Contract suppliers are required to provide all items within a product category. However, as with any Medicare enrolled supplier, a supplier may subcontract for the purchase of inventory, delivery and instruction on the use of an item, or the maintenance and repair of rented equipment. Therefore, a contract supplier may subcontract for the purchase of inventory from a subcontractor and for the delivery and instructions on the use of the equipment. In accordance with the quality standards and the supplier standards, it is expected that beneficiaries and referral agents will communicate with the contract supplier when arranging for DMEPOS items and services. Also, remember that contract suppliers are 100% responsible for services furnished to beneficiaries and that subcontractors can’t do everything. Please review the Subcontracting Fact Sheet and Subcontracting FAQs on this website for more information.
If you already have a contractual agreement with your subcontractor, you may submit a copy of that agreement along with your required documents.
For more information, please view the Subcontracting fact sheet, which you can find on this website by selecting Educational Information, then Fact Sheets.
The DMEPOS supplier must have title to the equipment when the equipment is furnished to the beneficiary. For further guidance on the purchase of inventory requirements, visit the National Supplier Clearinghouse (NSC) website, www.palmettogba.com/NSC.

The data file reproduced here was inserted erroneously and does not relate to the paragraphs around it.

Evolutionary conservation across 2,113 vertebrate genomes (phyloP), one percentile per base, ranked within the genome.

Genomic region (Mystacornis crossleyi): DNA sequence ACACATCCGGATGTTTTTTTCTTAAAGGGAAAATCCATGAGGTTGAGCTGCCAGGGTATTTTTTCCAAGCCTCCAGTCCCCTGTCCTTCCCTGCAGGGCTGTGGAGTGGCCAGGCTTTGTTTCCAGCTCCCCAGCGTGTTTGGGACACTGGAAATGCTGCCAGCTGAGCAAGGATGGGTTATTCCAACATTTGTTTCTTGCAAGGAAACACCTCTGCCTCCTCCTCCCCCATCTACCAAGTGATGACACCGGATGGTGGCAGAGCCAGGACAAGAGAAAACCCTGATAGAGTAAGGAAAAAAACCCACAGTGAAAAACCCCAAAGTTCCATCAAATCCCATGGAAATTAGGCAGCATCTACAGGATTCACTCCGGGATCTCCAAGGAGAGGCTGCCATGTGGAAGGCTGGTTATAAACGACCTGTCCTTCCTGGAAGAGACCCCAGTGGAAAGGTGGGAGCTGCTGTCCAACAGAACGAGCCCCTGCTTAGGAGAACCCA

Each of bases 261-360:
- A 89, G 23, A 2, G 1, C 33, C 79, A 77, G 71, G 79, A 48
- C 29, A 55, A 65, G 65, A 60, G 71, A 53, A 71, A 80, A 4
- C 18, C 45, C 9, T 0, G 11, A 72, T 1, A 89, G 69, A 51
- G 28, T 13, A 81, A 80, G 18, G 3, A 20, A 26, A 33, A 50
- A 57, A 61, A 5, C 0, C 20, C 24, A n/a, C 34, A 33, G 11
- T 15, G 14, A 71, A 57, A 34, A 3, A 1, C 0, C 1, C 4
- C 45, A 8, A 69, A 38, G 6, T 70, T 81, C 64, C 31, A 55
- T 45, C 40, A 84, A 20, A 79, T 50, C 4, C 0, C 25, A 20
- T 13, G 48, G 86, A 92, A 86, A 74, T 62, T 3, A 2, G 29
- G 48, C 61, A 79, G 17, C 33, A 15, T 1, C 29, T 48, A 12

A contract supplier may subcontract specifically for the delivery of the item (e.g., by using a common carrier such as Federal Express, the United States Postal Service, or the United Parcel Service). If the subcontractor only delivers the item, the subcontractor need not be accredited. If the subcontractor is providing more than the delivery by setting up the equipment or giving instructions about the use of the item, then the subcontractor must be accredited.
All contract suppliers and their subcontractors must comply with federal laws and regulations including the Stark and federal anti-kickback statutes. To report suspected illegal practices, please contact the Competitive Bidding Implementation Contractor (CBIC) Customer Service Center toll-free at 877-577-5331.